From one photography collector to another: a venue for thoughtful discussion of vintage and contemporary photography via reviews of recent museum exhibitions, gallery shows, photography auctions, photo books, art fairs and other items of interest to photography collectors large and small.
Monday, April 20, 2009
Edward Steichen, 1915-1923 @Greenberg
JTF (just the facts): A total of 46 prints: 31 vintage images in the main gallery space, 8 fashion images in the small side gallery, and 7 later prints (city/bridges and fashion) in one of the viewing rooms. All of the images in the main room are from the period 1915 to 1923. Various printing processes were used by Steichen during this period: gum over platinum, toned/regular palladium, palladium and ferroprussiate, and toned/regular gelatin silver. (Installation shots at right.)
Comments/Context: Concurrent with the big show now on at the ICP chronicling Steichen'sCondéNast years (here), Howard Greenberg is showing a group of images from Steichen's transitional period (1915-1923) just prior to joining the world of fashion and publishing. In these prints, Steichen was moving away from soft focus Pictorialism and experimenting with the sharper style of Modernism, borrowing portions from both in a satisfying combination.
This exhibit includes some truly astounding prints, several shown as pairs (the same negative using alternate printing processes, producing markedly different results). Most of the prints combine a simple, spare composition (often a still life) with a lovely warm toned patina (a holdover from Pictorialism).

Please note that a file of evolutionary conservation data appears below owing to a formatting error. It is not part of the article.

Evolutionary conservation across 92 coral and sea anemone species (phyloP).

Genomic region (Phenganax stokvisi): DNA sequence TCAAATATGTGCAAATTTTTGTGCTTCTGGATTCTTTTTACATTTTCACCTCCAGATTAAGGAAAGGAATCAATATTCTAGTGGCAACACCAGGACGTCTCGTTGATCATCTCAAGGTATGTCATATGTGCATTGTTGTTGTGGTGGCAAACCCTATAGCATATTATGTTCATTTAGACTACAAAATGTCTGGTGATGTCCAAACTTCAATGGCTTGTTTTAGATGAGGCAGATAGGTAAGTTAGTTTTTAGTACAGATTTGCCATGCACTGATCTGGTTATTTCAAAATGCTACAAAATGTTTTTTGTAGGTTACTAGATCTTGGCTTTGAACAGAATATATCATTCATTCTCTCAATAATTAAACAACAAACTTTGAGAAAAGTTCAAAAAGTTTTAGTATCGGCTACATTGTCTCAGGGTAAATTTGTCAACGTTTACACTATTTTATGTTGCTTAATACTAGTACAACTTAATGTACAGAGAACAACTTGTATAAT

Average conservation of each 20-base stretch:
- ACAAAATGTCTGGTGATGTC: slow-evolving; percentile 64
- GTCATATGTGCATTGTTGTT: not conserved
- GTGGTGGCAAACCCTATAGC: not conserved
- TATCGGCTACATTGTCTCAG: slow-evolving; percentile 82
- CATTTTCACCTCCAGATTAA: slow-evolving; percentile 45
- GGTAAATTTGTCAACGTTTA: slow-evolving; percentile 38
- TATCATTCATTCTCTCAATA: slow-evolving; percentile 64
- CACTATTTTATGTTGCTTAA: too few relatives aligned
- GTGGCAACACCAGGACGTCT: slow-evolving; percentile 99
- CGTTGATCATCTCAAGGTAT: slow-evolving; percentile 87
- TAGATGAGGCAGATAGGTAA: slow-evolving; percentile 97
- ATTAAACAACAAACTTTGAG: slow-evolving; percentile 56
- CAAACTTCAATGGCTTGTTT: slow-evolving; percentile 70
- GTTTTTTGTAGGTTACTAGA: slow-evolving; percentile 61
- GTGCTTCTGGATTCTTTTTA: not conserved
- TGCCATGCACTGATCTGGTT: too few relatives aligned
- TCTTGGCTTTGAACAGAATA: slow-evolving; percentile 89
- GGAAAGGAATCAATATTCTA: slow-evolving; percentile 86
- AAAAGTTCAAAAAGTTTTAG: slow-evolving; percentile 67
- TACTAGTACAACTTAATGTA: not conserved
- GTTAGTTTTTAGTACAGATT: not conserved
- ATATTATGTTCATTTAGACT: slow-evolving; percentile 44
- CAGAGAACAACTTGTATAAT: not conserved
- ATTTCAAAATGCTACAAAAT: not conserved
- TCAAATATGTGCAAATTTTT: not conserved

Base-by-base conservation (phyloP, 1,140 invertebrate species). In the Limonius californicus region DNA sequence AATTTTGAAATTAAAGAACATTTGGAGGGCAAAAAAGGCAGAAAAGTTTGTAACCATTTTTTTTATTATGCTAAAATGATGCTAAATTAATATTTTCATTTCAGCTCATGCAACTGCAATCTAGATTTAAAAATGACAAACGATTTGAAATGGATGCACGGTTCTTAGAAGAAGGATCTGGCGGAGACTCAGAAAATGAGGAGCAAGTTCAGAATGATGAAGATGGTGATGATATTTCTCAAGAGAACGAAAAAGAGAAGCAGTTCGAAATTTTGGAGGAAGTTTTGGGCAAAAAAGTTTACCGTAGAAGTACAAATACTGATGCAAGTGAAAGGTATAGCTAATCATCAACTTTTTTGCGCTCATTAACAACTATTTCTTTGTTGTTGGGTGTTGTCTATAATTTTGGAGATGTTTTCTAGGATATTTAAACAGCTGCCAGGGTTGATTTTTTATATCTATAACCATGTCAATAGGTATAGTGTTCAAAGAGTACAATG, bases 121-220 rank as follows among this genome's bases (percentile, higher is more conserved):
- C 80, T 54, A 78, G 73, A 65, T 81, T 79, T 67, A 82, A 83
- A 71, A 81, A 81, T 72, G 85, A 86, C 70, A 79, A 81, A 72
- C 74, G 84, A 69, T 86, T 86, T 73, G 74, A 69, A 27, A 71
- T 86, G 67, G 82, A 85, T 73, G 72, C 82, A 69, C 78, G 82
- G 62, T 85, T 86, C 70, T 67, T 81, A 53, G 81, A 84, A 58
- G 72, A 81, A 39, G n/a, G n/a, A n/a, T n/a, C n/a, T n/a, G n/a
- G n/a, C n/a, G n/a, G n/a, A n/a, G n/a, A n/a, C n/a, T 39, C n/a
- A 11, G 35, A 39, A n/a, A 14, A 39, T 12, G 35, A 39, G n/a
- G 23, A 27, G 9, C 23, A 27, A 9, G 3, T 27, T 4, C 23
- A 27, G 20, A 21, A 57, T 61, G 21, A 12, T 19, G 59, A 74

Nearly all of the works in this show have strong formal qualities: round pears artfully composed on a plate, ribs and seeds of a sunflower, windows and fire escapes of a brick building, arched petals of white flowers against dark backgrounds, head shot portraits, hands and arms among long grasses. Up close, the prints have a tactile, object quality. For those interested in fine gradations of print tonality, these are prints not to be missed.
Collector's POV: There were no prices on the information sheet for the main show (a pet peeve of mine, discussed here). This reality was not however particularly surprising, given the rarity of these prints and their undeniably sky high prices. That said, we have not seen a gathering of such beautiful prints of flowers in a very long time (there are seven staggering images, hung together in a group, at right); congratulations to the folks at Greenberg for scouring up such a strong group. The White Clymitis, 1921, and Lotus, 1915, were our two favorites, fitting snugly into our flower genre. As an aside, the later prints in the viewing room are priced at $3000 each.
While I think this show missed an opportunity to tie the entire Steichen narrative together more crisply and with a bit more scholarship, there are some sublime prints here, well worth savoring.
Rating: ** (two stars) VERY GOOD (rating system defined here) .